When I was a kid, my family would go to the local Christmas tree farm or Lion’s Club selling trees in a school parking lot and pick one out. We usually set up our tree two weeks before Christmas. So, when we woke up on the Saturday morning of Christmas tree shopping day, it was quite exciting. It meant there were only fourteen more agonizing days to wait until Christmas.
Inevitably, my dad, being a thrifty Yankee, would pick out what we thought was the scrawniest tree imaginable. We were in despair. What would our friends think? Charlie Brown’s tree would put ours to shame.
He always got an armload of boughs and branches with the tree. We wondered why. We would put the tree in its stand and then dad would work his magic. Wherever there was a gap or a thin part in the tree, dad would drill a hole, whittle down the end of a branch to just the right size, and slip it in. When he was done, the tree was full and lush. With the lights and decorations on it, it was the best looking tree in the neighborhood.
I like to think of Christmas like that. We are like those trees with thin spots, gaps, and missing parts. We each have our own pet sins, peccadilloes, weaknesses, addictions, bad habits, regrets, wounds and hurts we have received or inflicted upon others. We are not the people we should be or God intends us to be. We settle our insecurities and fears by waging wars, we care more about having our needs met than sharing for the common good, we glorify the starlet and the politician rather than the cleaning lady or the plumber, and we divorce one another instead of working hard at our relationships. You could add your own issues to this list.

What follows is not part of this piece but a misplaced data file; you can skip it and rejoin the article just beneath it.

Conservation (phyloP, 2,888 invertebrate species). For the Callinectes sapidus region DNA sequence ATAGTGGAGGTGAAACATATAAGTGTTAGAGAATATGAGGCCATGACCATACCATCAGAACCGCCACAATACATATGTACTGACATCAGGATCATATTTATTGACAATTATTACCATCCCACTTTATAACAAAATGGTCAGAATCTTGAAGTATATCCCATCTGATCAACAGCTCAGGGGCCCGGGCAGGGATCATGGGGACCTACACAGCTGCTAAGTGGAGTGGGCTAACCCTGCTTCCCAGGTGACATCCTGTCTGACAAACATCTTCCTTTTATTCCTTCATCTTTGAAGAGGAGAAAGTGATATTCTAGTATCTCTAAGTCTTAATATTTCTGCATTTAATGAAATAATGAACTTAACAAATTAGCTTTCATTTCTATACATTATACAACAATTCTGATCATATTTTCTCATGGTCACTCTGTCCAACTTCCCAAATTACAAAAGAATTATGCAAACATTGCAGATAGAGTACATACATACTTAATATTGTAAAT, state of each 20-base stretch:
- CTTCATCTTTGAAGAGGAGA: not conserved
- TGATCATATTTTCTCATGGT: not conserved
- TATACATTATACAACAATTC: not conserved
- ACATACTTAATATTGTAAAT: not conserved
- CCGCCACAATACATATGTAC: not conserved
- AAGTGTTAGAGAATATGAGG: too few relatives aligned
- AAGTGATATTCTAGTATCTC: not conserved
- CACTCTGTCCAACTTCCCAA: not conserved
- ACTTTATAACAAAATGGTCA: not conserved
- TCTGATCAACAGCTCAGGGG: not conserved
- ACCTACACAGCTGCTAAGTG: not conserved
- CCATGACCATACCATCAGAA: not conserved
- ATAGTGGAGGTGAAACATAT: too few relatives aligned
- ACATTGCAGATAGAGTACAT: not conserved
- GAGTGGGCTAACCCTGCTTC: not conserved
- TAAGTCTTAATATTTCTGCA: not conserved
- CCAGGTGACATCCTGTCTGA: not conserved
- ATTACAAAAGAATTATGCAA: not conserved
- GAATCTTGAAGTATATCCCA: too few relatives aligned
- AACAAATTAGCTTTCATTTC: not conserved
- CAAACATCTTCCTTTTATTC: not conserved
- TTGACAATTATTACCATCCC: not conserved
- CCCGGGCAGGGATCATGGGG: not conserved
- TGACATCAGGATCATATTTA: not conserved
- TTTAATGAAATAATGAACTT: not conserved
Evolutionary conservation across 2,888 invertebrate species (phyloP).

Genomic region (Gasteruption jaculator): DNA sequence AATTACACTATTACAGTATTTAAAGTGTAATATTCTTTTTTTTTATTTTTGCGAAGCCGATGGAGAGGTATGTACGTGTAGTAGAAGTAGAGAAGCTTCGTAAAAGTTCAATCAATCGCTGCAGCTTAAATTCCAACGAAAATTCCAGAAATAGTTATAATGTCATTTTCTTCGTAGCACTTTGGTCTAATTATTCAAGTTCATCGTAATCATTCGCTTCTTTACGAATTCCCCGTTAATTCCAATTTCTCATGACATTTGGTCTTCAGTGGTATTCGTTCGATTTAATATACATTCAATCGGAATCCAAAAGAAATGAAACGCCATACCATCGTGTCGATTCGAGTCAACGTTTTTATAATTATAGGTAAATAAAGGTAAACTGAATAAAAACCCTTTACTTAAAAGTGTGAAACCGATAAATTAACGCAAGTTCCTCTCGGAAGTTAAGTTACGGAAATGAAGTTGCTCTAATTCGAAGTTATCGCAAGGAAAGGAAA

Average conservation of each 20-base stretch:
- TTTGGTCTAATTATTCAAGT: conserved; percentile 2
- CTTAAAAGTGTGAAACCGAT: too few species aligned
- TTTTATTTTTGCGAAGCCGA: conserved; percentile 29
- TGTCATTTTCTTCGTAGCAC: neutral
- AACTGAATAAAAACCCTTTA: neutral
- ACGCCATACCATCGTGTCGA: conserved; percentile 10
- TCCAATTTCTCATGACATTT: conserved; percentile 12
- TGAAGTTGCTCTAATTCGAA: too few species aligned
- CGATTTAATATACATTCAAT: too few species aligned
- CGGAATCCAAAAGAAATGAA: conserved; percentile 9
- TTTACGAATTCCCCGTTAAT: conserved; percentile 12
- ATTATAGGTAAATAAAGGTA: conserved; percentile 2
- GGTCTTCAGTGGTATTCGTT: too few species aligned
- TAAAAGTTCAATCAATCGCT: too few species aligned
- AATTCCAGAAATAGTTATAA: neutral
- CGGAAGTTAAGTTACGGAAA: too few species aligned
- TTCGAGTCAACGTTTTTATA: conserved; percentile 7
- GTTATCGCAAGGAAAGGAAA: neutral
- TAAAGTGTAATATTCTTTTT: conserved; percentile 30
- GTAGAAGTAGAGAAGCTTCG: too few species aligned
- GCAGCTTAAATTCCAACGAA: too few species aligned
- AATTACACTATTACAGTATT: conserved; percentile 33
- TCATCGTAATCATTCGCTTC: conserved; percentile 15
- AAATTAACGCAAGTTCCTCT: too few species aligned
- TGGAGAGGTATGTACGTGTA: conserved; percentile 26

If we didn’t need saving, God wouldn’t have sent a Savior. But, thank heavens, God has come to us in Christ. Theologians have always made a distinction between general and special revelation. In the former, God is revealed through nature. By it, we can see that the Creator loves beauty, order, design, and diversity. This One is intelligent, powerful, creative, and awe-inspiring. But we would not know if this Supreme Being was merciful or just, loving or indifferent toward us, had plan or designs for us or just created the cosmos and cut it loose.
This is why God had to explain the Divine nature to us. If you wanted to know more about me, you could guess, but you might not be right. I would have to disclose myself to you. This is what God in Christ has done for us. We call this reality the “Incarnation.” God is enfleshed with our flesh. God takes on our problems. God shares our hopes, dreams, and joys. But most especially, God will, in God’s time, bring them to pass.